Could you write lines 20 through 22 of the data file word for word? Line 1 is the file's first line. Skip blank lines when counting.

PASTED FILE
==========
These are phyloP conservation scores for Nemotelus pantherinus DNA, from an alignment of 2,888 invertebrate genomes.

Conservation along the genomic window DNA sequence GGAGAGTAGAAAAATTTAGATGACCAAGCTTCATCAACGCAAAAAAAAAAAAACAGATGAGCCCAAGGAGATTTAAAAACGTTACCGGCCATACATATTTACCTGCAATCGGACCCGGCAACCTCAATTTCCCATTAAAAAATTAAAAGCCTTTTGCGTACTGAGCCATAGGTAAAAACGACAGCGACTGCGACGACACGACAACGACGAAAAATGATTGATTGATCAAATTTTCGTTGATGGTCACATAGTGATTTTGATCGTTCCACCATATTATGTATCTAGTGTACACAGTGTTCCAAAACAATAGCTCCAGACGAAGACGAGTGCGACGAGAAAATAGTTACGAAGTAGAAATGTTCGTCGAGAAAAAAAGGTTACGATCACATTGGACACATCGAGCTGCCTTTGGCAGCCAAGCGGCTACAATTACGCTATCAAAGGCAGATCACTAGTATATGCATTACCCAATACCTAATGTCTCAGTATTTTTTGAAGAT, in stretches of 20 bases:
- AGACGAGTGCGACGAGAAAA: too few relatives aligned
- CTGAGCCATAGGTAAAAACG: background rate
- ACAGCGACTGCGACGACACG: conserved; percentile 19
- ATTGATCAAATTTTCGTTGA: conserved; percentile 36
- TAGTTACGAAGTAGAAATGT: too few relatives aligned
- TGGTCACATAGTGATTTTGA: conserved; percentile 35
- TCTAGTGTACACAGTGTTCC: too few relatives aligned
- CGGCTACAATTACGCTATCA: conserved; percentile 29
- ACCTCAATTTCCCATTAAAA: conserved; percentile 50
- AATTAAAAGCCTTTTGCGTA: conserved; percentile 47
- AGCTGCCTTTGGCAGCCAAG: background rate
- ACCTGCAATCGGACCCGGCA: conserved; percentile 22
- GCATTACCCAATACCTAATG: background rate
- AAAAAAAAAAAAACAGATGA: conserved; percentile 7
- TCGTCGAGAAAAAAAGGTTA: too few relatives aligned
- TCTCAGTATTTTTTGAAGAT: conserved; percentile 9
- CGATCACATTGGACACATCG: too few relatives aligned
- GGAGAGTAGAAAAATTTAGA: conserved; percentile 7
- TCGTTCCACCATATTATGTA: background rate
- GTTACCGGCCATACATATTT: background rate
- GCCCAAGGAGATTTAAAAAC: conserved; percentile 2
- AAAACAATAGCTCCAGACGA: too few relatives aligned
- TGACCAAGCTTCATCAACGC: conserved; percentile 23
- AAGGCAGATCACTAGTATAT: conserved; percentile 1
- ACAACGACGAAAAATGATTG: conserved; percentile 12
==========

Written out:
- GGAGAGTAGAAAAATTTAGA: conserved; percentile 7
- TCGTTCCACCATATTATGTA: background rate
- GTTACCGGCCATACATATTT: background rate